European alder , also called black alder, is a small to medium sized deciduous tree native to Europe, northern Africa and western Asia where it grows in wet areas along rivers, ponds and lakes as well as in low swampy sites. It was brought to North America in colonial times and has since become invasive from Quebec and Ontario, south to Delaware, Tennessee, and Iowa. European alder tolerates a wide range of soils and can grow in nutrient-poor soil because of its association with nitrogen-fixing bacteria. Although European alder is important to many forms of wildlife including birds, mammals, insects, lichens, and various other plants, its tolerance for many soil types, rapid growth, and high reproductive capacity, make it a potential threat to native species. USDA Hardiness Zones 3-7

The following native are recommended as alternatives:

Speckled Alder (Alnus incana subsp. rugosa)
This thicket-forming shrub or small tree is native to wet soils around ponds, streams, and ditches from Labrador to Alaska and British Columbia, south to Virginia, Iowa, New Mexico, and California. Hardy in USDA zones 2-7.

Smooth Alder (Alnus serrulata)
More heat tolerant than speckled alder, this multistemmed shrub is native from Nova Scotia, south to northern Florida, and west to Nebraska and Texas where it grows in consistently moist soil. Hardiness USDA zones 5-8

Red Alder (Alnus rubra)
A wetland species reaching 50-80 feet tall, this deciduous tree is native to western North America from southeastern Alaska, to western British Columbia, south to coastal mountains of California, Washington and Oregon, east to Idaho and Montana. It is the largest alder and very wildlife friendly. Hardiness USDA zones 4-7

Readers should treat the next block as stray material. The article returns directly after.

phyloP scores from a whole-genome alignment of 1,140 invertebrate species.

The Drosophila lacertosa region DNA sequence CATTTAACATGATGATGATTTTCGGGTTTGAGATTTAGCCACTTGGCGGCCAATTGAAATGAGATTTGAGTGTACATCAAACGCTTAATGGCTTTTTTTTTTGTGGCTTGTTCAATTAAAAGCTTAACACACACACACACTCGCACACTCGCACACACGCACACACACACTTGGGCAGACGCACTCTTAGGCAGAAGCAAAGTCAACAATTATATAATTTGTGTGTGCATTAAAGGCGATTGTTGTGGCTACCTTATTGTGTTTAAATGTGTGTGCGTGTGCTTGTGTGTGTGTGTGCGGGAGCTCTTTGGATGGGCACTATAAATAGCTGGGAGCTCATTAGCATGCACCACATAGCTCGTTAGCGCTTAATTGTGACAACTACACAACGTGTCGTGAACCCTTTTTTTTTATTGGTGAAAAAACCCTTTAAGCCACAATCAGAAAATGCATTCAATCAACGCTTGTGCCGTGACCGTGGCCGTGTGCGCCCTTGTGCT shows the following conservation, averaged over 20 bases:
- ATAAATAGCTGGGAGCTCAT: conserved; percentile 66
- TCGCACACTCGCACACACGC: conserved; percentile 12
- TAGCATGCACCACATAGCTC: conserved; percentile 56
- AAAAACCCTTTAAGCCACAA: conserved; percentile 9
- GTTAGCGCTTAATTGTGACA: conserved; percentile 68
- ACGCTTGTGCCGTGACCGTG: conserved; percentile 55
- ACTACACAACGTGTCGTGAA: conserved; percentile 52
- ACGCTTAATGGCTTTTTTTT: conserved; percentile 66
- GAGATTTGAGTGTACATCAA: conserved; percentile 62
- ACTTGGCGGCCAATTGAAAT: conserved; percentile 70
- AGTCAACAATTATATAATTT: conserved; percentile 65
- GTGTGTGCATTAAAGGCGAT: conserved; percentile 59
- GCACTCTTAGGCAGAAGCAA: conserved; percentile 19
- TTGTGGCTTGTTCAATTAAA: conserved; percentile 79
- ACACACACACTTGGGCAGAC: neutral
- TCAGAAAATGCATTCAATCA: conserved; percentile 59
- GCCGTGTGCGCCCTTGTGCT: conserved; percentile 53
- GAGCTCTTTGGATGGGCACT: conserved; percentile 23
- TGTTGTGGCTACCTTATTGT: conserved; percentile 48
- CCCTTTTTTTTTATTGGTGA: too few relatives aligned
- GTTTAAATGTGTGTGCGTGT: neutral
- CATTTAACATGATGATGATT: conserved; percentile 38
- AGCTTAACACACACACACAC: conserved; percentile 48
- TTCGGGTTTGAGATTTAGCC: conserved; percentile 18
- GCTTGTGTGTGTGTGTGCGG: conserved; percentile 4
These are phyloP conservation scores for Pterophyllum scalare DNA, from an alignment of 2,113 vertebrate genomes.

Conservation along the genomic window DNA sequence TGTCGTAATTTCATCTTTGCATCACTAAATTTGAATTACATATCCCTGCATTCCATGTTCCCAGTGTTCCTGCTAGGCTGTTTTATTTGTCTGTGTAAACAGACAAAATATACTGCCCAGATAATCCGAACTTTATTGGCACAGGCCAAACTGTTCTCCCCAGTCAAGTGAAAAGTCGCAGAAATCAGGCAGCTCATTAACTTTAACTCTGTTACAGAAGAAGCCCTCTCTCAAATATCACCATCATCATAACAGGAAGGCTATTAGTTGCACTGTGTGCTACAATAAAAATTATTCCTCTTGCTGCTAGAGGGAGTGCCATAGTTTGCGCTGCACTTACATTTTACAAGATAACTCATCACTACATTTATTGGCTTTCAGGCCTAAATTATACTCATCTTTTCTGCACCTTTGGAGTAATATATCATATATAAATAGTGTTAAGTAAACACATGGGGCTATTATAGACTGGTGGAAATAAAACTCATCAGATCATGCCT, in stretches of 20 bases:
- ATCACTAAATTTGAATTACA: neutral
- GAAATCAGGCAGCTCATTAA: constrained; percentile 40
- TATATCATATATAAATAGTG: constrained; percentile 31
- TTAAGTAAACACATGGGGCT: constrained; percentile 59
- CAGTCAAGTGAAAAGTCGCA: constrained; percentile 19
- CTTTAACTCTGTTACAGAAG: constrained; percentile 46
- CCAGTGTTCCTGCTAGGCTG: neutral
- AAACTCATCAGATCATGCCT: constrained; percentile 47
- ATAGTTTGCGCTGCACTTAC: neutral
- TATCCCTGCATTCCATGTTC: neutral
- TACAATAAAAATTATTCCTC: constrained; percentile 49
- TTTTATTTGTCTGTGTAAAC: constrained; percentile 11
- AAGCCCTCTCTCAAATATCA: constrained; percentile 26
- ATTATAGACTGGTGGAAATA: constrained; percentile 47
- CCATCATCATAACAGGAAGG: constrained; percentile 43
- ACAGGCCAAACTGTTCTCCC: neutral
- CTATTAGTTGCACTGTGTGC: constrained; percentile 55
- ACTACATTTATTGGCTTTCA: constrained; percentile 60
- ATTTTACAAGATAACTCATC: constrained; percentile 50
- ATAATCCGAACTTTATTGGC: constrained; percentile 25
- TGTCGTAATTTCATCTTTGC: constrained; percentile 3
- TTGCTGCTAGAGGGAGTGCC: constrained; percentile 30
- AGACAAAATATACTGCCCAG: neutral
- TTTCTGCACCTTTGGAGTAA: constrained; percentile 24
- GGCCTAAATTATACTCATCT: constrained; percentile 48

River Birch (Betula nigra)
This medium to large deciduous tree is native to low woods, streams and river edges from Massachusetts and southeaster Minnesota, south to northern Florida and east Texas. It features exfoliating bark, and yellow fall color. Hardiness USDA zones 4-9

Paper birch (Betual papyrifera)
This northern species of birch has snow-white bark and bright yellow foliage in fall. It is intolerant of hot nights and high humidity and is native from Newfoundland to Alaska, south to new Jersey, Indiana, and Washington. Hardiness USDA zones 2-6

Sweet Birch/Black Birch (Betula lenta)
With shiny red-brown bark and good yellow fall color, this medium sized tree is a good shade tree for parks and large spaces. It is native to eastern North America from southern Maine west to southernmost Ontario, and south in the Appalachian Mountains to northern Georgia. Hardiness USNA zones 3-7

Allegheny Serviceberry (Amelanchier laevis)
The fragrant spring blooming flowers of this deciduous shrub or small tree make it a pleasant addition to a spring garden where it will also contribute red- orange foliage color in the fall. It is native to eastern US from Nova Soctia and Ontario, south to Georgia and Iowa.

Quaking Aspen (Populus tremuloides)
Native to woodland edges, old fields, and clearings from Newfoundland to Alaska and British Columbia, south to Pennsylvania and Iowa, and the mountains of New Mexico and California, this medium sized deciduous tree has leaves that tremble in the slightest breeze and turn yellow in fall. Hardiness USDA zones 1-7



By Karen